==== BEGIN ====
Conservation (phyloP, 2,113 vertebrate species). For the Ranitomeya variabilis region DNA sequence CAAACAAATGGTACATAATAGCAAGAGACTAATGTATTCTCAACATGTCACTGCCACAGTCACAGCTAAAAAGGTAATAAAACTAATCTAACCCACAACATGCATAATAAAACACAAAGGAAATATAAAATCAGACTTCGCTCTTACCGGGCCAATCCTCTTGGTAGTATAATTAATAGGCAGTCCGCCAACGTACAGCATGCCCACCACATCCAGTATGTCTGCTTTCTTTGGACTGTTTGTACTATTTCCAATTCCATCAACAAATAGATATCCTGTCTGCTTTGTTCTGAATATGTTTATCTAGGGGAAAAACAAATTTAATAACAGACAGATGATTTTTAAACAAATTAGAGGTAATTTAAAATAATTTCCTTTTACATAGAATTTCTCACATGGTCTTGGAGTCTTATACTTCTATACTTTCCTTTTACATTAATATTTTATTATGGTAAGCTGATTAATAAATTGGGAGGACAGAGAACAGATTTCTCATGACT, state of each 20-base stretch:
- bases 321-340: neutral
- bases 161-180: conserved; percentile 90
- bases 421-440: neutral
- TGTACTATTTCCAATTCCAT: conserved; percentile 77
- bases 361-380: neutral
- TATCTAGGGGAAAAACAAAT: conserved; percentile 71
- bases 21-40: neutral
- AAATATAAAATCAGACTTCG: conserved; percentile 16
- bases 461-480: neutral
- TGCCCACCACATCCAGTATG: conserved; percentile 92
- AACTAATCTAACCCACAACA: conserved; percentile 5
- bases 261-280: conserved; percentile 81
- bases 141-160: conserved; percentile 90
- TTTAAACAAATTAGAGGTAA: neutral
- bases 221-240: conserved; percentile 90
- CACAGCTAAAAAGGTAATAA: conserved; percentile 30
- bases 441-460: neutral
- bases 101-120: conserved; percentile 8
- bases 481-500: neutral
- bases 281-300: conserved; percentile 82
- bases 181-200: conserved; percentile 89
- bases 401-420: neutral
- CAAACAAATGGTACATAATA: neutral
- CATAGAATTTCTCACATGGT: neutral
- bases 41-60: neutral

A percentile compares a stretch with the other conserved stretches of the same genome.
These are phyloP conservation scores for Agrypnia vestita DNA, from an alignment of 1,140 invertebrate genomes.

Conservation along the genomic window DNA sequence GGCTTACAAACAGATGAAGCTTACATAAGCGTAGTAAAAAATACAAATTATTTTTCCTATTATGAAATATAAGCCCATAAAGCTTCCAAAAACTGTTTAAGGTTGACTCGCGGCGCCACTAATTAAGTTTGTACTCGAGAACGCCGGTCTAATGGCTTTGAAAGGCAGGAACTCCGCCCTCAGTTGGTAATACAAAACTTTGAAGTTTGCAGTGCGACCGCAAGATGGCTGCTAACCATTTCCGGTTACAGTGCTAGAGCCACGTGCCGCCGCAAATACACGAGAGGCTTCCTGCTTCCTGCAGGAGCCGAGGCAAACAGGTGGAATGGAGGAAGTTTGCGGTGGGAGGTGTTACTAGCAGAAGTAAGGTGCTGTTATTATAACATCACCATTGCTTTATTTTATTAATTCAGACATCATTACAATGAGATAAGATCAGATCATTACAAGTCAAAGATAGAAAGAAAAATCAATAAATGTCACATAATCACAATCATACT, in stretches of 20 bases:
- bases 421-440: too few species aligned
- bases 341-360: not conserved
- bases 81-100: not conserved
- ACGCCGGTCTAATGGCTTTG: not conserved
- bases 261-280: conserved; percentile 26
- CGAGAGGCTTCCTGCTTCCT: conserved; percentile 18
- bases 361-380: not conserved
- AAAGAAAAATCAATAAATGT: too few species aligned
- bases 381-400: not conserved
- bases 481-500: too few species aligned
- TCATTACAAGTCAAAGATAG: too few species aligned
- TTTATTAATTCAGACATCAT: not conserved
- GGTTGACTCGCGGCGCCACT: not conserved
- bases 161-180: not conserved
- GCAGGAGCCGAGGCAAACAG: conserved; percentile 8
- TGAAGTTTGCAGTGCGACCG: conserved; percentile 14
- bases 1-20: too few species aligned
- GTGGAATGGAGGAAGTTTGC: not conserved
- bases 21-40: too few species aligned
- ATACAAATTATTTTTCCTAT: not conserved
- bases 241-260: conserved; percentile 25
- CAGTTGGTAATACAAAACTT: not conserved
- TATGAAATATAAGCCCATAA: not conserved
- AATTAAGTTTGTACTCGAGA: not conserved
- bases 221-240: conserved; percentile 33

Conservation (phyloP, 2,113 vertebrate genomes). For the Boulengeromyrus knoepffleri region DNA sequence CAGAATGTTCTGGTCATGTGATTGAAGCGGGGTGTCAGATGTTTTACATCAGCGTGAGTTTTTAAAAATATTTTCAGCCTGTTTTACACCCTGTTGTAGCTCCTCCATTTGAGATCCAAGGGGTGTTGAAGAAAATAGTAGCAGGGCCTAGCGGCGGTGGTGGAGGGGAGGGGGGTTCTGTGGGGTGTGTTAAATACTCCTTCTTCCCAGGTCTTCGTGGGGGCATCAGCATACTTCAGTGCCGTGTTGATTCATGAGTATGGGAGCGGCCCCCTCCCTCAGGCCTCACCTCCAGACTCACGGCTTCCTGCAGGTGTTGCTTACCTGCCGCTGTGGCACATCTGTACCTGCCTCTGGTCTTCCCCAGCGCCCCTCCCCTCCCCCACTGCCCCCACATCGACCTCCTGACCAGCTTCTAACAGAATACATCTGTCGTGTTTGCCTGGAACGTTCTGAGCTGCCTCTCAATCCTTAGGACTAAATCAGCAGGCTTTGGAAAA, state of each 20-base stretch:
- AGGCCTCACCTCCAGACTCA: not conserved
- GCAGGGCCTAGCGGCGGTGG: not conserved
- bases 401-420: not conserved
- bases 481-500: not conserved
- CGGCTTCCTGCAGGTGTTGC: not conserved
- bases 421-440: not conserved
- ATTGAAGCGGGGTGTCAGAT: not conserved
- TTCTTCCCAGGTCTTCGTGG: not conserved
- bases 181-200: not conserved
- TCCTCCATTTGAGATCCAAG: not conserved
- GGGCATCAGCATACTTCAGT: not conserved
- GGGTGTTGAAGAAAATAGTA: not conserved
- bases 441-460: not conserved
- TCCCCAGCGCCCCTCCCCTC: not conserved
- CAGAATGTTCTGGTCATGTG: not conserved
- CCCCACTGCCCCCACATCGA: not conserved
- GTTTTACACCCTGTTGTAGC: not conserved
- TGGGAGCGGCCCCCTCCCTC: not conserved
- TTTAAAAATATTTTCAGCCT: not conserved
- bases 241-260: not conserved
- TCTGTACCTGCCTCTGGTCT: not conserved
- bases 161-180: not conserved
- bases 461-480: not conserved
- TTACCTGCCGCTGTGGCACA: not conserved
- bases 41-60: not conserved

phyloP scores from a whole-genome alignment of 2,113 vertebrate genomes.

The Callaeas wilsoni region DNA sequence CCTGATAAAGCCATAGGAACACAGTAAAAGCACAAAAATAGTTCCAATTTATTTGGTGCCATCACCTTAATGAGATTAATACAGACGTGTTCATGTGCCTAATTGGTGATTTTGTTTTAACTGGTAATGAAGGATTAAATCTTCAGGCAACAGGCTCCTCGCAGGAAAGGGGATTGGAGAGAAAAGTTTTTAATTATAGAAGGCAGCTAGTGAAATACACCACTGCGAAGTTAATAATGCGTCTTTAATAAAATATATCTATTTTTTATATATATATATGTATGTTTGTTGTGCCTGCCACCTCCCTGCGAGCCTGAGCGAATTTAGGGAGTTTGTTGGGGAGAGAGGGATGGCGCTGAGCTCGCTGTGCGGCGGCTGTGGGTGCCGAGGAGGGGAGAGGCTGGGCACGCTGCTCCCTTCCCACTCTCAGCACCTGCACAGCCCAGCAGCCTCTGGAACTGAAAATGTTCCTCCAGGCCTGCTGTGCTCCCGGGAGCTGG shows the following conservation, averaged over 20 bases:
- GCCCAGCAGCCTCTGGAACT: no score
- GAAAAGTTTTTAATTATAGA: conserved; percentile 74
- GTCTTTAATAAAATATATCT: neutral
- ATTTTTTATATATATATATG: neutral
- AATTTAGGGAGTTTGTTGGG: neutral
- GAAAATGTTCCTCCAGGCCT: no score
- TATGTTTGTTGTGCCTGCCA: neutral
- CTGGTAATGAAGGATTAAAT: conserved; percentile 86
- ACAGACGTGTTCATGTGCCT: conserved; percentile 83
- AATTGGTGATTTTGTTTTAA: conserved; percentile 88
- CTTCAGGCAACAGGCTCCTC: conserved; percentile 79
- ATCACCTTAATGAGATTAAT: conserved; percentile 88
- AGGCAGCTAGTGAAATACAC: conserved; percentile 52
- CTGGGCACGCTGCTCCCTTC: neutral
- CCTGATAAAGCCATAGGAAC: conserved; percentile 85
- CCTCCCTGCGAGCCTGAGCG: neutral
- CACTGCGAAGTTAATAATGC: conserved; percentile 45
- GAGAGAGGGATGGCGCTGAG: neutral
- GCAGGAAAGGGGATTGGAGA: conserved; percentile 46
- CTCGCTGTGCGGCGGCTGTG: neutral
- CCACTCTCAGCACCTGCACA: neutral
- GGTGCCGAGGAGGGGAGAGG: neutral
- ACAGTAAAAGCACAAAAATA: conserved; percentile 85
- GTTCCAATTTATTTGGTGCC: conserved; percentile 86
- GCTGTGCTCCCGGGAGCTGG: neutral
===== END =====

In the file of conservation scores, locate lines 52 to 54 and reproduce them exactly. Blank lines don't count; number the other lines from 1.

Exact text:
- TATGAAATATAAGCCCATAA: not conserved
- AATTAAGTTTGTACTCGAGA: not conserved
- bases 221-240: conserved; percentile 33